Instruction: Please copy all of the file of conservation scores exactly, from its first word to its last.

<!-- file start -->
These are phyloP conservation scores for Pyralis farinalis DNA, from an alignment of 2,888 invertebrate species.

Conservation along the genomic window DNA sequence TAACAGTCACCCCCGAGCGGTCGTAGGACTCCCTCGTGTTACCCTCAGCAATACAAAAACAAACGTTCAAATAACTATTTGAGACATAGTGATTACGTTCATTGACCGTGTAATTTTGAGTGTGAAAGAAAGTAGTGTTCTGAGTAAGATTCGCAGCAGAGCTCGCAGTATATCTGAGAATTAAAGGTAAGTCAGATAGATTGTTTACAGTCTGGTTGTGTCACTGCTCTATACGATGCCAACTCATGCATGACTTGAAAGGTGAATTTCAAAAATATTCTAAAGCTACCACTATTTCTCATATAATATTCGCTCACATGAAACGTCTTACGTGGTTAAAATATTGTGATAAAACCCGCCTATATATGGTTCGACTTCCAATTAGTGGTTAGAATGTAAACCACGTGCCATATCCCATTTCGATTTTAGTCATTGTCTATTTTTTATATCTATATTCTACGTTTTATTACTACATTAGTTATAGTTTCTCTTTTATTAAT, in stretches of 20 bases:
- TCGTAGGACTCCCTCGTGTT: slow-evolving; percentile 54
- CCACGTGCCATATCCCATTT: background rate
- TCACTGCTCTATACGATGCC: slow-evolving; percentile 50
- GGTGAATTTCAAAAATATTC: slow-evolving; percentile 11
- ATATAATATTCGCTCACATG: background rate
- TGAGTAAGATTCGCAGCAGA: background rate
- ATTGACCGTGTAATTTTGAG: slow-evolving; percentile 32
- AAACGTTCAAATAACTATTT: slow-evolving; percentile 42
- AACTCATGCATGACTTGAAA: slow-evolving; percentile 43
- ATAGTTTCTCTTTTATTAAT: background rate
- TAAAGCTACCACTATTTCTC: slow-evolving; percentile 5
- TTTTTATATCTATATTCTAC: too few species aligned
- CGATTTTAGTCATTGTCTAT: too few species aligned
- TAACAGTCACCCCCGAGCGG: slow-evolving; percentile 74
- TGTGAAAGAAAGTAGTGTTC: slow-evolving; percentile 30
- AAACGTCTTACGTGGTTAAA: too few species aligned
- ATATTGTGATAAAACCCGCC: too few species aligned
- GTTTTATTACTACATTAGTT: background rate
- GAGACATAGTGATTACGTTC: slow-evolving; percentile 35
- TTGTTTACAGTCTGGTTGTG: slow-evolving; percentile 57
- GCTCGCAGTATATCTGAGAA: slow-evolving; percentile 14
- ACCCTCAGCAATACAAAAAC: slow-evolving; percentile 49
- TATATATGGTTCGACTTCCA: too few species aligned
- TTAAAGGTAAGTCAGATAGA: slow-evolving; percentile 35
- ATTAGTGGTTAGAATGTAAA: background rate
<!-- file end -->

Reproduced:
These are phyloP conservation scores for Pyralis farinalis DNA, from an alignment of 2,888 invertebrate species.

Conservation along the genomic window DNA sequence TAACAGTCACCCCCGAGCGGTCGTAGGACTCCCTCGTGTTACCCTCAGCAATACAAAAACAAACGTTCAAATAACTATTTGAGACATAGTGATTACGTTCATTGACCGTGTAATTTTGAGTGTGAAAGAAAGTAGTGTTCTGAGTAAGATTCGCAGCAGAGCTCGCAGTATATCTGAGAATTAAAGGTAAGTCAGATAGATTGTTTACAGTCTGGTTGTGTCACTGCTCTATACGATGCCAACTCATGCATGACTTGAAAGGTGAATTTCAAAAATATTCTAAAGCTACCACTATTTCTCATATAATATTCGCTCACATGAAACGTCTTACGTGGTTAAAATATTGTGATAAAACCCGCCTATATATGGTTCGACTTCCAATTAGTGGTTAGAATGTAAACCACGTGCCATATCCCATTTCGATTTTAGTCATTGTCTATTTTTTATATCTATATTCTACGTTTTATTACTACATTAGTTATAGTTTCTCTTTTATTAAT, in stretches of 20 bases:
- TCGTAGGACTCCCTCGTGTT: slow-evolving; percentile 54
- CCACGTGCCATATCCCATTT: background rate
- TCACTGCTCTATACGATGCC: slow-evolving; percentile 50
- GGTGAATTTCAAAAATATTC: slow-evolving; percentile 11
- ATATAATATTCGCTCACATG: background rate
- TGAGTAAGATTCGCAGCAGA: background rate
- ATTGACCGTGTAATTTTGAG: slow-evolving; percentile 32
- AAACGTTCAAATAACTATTT: slow-evolving; percentile 42
- AACTCATGCATGACTTGAAA: slow-evolving; percentile 43
- ATAGTTTCTCTTTTATTAAT: background rate
- TAAAGCTACCACTATTTCTC: slow-evolving; percentile 5
- TTTTTATATCTATATTCTAC: too few species aligned
- CGATTTTAGTCATTGTCTAT: too few species aligned
- TAACAGTCACCCCCGAGCGG: slow-evolving; percentile 74
- TGTGAAAGAAAGTAGTGTTC: slow-evolving; percentile 30
- AAACGTCTTACGTGGTTAAA: too few species aligned
- ATATTGTGATAAAACCCGCC: too few species aligned
- GTTTTATTACTACATTAGTT: background rate
- GAGACATAGTGATTACGTTC: slow-evolving; percentile 35
- TTGTTTACAGTCTGGTTGTG: slow-evolving; percentile 57
- GCTCGCAGTATATCTGAGAA: slow-evolving; percentile 14
- ACCCTCAGCAATACAAAAAC: slow-evolving; percentile 49
- TATATATGGTTCGACTTCCA: too few species aligned
- TTAAAGGTAAGTCAGATAGA: slow-evolving; percentile 35
- ATTAGTGGTTAGAATGTAAA: background rate